Home > Drugs A – Z > Glipizide (By mouth)

Glipizide (By mouth)

What works?

Learn more about the effects of these drugs. The most reliable research is summed up for you in our featured article.

Glipizide is used to treat high blood sugar levels caused by a type of diabetes mellitus (sugar diabetes) called type 2 diabetes. In type 2 diabetes, your body does not work properly to store excess sugar and the sugar remains in your bloodstream. Chronic high blood sugar can lead to serious health problems in the future. Proper diet is the first step in managing type 2 diabetes, but often… Read more
Brand names include
Glucotrol, Glucotrol XL
Drug classes About this
Hypoglycemic
Combinations including this drug

What works? Research summarized

Evidence reviews

Effects and patient compliance of sustained-release versus immediate-release glipizides in patients with type 2 diabetes mellitus: a systematic review and meta-analysis

This review concluded that sustained-release glipizide appeared to achieve similar glucose control with decreased insulin secretion, fewer hypoglycaemic episodes and higher patient compliance than immediate-release glipizide but the findings were inconclusive due to low study quality, short follow-up and lack of patient important outcomes. These conclusions reflect the evidence presented and are likely to be reliable.

Second- and Third-Line Pharmacotherapy for Type 2 Diabetes — Update of CADTH 2010 Reviews — Project Protocol [Internet]

In August 2010, the Canadian Agency for Drugs and Technologies in Health (CADTH) published an Optimal Therapy Report which assessed the clinical and cost-effectiveness of second-line therapies for patients with type 2 diabetes inadequately controlled on metformin. The results from the CADTH review indicated that there were no apparent differences in efficacy across drug classes, and that sulfonylureas were the most cost-effective treatment option. Based on these analyses, the Canadian Optimal Medication Prescribing and Utilization Service (COMPUS) Expert Review Committee (CERC) recommended that most patients requiring a second treatment after metformin should be prescribed a sulfonylurea. CADTH followed this report with a Therapeutic Review which examined the evidence for third-line treatment options for adults with type 2 diabetes inadequately controlled on metformin and a sulfonylurea. The results demonstrated that insulins (basal, biphasic, bolus), dipeptidyl peptidase-4 (DPP-4) inhibitors, glucagon-like peptide-1 (GLP-1) analogues, and thiazolidinediones (TZDs) all produced statistically significant reductions in hemoglobin A1C in combination with metformin and a sulphonylurea. Meglitinides and alpha-glucosidase inhibitors, however, did not. The addition of insulin neutral protamine Hagedorn (NPH) to metformin plus a sulfonylurea was associated with the most favourable cost-effectiveness estimates. CADTH’s Therapeutic Review Panel (TRP) recommended that, for most adults with type 2 diabetes inadequately controlled on metformin and a sulfonylurea, insulin NPH should be added as the third-line agent. Long-acting insulin analogues at prices similar to insulin NPH were also considered an option for patients inadequately controlled on metformin and a sulfonylurea.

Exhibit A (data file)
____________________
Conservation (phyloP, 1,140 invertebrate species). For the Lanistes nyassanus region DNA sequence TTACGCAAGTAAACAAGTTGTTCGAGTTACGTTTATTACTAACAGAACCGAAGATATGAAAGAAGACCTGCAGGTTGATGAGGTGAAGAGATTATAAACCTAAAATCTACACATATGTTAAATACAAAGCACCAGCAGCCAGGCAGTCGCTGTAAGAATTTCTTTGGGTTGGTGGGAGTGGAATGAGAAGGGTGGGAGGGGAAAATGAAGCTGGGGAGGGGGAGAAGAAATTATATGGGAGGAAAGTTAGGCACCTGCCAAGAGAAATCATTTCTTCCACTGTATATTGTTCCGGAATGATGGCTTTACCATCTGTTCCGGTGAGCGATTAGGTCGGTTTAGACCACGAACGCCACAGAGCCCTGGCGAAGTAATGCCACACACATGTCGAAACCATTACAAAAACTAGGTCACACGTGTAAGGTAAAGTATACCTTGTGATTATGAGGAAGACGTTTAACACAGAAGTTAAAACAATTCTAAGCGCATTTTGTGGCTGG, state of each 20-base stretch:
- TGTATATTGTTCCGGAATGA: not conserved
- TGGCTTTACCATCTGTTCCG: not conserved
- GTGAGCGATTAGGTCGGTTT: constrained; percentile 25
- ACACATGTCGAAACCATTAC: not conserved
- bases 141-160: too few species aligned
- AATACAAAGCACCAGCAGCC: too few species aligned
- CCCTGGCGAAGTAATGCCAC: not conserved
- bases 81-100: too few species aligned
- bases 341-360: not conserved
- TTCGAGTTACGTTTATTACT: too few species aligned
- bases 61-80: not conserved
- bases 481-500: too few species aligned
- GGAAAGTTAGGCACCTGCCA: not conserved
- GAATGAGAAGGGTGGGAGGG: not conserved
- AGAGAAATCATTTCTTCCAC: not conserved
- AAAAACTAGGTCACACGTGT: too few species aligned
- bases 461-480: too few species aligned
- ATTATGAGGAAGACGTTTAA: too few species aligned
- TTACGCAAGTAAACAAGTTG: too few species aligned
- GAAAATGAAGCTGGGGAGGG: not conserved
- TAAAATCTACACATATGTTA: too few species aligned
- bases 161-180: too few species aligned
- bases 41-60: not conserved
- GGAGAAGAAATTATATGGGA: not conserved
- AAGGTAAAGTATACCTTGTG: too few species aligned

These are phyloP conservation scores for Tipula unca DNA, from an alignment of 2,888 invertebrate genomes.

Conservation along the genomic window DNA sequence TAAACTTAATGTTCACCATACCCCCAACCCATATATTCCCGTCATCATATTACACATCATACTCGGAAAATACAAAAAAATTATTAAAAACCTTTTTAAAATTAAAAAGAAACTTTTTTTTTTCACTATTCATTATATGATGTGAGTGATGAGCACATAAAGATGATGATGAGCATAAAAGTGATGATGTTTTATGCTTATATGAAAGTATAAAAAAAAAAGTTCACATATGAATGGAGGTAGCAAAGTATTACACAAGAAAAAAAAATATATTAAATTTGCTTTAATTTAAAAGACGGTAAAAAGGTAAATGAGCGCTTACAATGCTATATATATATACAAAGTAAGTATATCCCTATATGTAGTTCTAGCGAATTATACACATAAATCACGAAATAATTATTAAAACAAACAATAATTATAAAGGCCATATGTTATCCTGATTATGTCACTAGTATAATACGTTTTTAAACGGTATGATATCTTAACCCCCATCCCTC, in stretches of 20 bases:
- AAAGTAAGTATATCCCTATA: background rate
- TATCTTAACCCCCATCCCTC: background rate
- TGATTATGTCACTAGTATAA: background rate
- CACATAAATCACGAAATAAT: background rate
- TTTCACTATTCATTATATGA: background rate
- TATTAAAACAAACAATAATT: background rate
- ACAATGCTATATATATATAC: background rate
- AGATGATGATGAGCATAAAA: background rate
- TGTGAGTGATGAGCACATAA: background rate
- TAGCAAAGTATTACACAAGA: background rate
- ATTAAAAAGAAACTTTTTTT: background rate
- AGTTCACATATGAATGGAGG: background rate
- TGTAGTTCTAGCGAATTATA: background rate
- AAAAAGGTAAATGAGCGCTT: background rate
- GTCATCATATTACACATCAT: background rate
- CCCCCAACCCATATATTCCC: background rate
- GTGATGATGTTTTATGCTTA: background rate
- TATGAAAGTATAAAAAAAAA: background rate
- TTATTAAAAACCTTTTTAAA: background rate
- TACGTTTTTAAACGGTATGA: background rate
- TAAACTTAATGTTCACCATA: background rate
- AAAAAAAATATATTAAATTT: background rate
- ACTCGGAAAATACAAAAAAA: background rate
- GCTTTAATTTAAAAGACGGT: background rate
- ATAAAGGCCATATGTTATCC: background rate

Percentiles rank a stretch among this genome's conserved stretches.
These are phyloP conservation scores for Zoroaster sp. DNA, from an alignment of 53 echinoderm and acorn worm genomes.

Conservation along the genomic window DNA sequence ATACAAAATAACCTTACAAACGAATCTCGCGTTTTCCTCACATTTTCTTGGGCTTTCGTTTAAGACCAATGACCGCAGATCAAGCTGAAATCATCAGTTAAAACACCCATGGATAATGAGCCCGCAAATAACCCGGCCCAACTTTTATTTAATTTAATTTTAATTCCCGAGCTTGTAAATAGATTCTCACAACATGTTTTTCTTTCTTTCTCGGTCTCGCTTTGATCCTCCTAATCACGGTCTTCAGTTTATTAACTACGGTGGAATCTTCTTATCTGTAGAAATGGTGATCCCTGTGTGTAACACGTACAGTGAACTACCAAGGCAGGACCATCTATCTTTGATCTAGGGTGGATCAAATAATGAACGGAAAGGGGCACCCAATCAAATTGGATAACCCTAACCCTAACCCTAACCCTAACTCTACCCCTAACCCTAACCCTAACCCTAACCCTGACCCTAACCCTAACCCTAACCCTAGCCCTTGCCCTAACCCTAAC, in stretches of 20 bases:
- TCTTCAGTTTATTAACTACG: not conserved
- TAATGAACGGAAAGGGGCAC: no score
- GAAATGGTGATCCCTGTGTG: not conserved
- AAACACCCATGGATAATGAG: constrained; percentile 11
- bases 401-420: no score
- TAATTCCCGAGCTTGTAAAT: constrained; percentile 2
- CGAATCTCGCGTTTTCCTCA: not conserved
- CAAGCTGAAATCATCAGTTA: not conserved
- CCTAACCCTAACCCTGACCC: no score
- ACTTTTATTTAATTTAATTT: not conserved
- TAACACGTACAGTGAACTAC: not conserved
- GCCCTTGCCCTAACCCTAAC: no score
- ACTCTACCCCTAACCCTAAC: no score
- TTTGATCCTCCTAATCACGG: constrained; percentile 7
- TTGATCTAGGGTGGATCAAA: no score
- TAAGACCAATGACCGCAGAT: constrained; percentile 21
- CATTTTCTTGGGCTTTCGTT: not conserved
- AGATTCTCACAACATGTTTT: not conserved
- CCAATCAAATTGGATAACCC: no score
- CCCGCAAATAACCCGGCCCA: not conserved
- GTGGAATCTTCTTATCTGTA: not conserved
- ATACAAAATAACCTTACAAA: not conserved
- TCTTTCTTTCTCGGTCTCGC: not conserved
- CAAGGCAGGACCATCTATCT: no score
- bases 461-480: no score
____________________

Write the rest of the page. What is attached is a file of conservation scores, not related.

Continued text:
Drug Class Review: Newer Diabetes Medications, TZDs, and Combinations: Final Original Report [Internet]

To compare the effectiveness and adverse event profiles of amylin agonists, DPP-4 inhibitors, incretin mimetics, TZDs, and certain combination products for people with type 2 diabetes and for people with type 1 diabetes for pramlintide only.

See all (55)

Summaries for consumers

Sitagliptin (Januvia or Xelevia) for type 2 diabetes: Comparing the combination sitagliptin/metformin with glipizide/metformin

The Institute for Quality and Efficiency in Health Care (IQWiG, Germany) last looked into how sitagliptin (trade name: Januvia or Xelevia) compares with standard treatments in 2016. The results of one study comparing the combination sitagliptin/metformin with glipizide/metformin were available for analysis. The drug glipizide has not been approved for use in Germany. The following results apply only to patients for whom the aim of drug therapy is to lower blood sugar levels as much as possible.

Comparing newer drugs for diabetes, including combination drugs

How do newer drugs for diabetes compare in lowering blood sugar levels?

Medicines for Type 2 Diabetes: A Review of the Research for Adults

This summary covers the research on the benefits and possible side effects of medicines to lower or control your blood sugar. It will help you talk with your doctor or other health care professional to decide which medicines are best for you.

See all (10)

PubMed Health Blog...

read all...